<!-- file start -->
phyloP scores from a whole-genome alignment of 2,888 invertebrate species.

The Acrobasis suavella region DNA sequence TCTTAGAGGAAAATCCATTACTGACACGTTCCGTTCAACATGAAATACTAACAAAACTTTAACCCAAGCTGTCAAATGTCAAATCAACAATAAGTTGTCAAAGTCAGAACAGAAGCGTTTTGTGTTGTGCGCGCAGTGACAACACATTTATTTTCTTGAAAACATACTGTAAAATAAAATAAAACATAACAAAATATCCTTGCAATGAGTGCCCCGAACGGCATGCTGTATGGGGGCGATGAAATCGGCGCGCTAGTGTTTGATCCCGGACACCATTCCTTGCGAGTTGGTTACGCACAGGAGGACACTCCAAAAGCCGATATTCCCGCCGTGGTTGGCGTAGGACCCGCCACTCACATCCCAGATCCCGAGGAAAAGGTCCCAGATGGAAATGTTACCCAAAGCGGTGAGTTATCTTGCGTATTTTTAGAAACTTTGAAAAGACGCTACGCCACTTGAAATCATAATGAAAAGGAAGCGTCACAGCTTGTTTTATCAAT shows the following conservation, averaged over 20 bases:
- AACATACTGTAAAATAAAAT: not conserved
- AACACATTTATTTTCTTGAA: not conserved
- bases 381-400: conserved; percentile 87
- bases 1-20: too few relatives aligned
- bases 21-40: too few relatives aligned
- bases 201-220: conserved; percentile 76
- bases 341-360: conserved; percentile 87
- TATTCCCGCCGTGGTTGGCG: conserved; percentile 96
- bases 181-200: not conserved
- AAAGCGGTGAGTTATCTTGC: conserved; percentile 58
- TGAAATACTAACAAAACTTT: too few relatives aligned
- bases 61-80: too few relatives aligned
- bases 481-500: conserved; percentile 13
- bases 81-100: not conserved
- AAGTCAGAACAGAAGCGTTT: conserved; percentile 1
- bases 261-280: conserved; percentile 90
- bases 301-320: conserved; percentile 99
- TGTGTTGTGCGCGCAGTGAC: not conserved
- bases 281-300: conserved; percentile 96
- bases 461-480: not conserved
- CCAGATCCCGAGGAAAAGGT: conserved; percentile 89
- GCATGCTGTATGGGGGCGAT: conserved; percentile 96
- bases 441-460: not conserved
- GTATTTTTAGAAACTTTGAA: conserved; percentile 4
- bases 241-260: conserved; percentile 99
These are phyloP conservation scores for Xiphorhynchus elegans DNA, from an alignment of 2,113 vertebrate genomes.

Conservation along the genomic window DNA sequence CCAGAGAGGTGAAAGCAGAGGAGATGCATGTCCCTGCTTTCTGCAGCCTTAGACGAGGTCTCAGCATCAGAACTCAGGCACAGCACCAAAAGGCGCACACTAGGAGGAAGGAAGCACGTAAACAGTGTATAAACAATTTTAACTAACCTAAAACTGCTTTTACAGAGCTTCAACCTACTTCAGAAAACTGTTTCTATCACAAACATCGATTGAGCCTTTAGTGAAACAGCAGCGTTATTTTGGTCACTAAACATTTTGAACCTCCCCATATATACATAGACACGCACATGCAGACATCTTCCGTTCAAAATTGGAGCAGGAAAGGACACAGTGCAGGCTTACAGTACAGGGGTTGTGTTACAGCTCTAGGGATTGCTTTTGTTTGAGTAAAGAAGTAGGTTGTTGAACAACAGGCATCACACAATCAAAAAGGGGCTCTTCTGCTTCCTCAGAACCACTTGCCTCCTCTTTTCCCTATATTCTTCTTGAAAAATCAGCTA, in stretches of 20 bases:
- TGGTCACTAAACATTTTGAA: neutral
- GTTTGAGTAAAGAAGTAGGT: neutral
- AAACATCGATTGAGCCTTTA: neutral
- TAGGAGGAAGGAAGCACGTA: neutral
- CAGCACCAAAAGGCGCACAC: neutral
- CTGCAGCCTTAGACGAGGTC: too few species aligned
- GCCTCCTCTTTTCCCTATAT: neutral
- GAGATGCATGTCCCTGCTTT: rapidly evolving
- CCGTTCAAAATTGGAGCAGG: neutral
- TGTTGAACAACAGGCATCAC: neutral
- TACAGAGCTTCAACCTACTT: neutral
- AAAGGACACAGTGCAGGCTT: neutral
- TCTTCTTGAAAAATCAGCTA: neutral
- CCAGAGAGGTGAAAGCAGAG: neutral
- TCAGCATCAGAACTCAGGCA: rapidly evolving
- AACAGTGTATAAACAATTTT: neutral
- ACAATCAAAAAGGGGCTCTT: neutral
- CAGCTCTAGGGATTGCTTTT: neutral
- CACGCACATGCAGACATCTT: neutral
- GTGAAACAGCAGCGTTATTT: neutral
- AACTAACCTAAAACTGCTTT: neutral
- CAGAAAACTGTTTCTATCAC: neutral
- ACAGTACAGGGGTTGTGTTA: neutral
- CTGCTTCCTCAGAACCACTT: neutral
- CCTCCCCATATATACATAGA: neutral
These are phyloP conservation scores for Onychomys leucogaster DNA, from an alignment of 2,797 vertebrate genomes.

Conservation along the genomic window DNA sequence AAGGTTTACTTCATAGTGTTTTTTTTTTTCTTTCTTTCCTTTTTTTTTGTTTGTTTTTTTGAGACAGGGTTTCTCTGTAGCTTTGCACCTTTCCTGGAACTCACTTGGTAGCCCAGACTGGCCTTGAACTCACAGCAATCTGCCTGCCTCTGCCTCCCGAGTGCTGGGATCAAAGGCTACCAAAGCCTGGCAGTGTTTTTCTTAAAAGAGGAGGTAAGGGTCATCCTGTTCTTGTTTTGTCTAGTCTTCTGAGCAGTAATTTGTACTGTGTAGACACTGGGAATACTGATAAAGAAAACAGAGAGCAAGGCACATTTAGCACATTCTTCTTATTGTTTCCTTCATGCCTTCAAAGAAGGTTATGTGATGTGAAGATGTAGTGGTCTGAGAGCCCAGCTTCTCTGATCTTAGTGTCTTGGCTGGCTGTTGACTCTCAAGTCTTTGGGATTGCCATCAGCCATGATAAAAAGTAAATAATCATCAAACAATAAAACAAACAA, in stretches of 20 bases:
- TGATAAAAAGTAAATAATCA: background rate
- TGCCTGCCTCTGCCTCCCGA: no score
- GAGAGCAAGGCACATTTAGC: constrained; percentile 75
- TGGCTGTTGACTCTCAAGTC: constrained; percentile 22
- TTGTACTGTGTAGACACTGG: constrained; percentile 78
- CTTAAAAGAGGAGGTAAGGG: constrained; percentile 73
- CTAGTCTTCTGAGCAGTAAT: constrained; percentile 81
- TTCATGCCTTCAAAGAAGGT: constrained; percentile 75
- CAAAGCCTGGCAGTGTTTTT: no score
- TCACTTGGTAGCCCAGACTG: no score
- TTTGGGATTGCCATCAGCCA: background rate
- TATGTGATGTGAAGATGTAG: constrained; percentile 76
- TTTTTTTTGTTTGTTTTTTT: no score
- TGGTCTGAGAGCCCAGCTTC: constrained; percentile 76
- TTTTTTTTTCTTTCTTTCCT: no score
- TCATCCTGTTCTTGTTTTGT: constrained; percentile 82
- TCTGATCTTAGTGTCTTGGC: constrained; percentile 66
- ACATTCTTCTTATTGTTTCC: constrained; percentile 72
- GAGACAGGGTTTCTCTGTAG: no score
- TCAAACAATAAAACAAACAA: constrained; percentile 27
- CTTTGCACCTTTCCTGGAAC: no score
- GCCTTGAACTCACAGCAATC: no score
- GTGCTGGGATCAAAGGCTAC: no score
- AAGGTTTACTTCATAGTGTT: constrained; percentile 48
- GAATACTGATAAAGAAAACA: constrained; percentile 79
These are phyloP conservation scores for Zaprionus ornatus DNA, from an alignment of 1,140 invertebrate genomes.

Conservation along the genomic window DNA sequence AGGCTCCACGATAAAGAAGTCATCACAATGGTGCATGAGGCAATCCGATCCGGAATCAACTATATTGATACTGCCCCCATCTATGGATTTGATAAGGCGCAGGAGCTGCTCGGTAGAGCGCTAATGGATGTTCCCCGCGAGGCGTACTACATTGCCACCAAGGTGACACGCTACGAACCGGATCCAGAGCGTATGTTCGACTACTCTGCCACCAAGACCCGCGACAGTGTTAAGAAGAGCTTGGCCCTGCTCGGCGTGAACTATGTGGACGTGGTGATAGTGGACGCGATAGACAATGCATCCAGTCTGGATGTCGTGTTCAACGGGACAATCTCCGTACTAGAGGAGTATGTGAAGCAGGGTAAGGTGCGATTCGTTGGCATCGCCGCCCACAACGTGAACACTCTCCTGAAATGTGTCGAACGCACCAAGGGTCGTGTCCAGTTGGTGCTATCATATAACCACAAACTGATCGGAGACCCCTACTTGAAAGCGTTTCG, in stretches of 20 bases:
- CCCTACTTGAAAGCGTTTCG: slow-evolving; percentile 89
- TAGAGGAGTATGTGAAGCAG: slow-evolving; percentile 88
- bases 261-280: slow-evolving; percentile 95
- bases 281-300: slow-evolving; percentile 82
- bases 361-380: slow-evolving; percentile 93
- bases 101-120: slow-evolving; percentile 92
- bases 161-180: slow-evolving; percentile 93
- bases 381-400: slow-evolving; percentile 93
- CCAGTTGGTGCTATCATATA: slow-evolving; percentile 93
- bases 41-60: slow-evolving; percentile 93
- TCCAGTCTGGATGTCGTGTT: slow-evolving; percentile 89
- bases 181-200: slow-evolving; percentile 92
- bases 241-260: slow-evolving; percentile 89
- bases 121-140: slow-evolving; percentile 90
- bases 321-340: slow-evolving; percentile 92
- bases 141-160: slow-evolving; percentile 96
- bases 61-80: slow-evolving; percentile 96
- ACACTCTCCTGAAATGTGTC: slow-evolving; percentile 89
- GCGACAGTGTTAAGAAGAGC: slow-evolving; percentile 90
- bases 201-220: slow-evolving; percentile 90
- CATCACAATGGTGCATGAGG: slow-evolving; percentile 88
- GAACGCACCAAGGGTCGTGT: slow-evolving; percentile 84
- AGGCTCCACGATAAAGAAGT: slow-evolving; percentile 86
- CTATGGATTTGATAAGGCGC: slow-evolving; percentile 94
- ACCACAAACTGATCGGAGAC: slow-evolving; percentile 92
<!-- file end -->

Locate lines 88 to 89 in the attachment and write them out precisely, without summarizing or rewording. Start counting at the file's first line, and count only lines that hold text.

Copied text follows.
- bases 361-380: slow-evolving; percentile 93
- bases 101-120: slow-evolving; percentile 92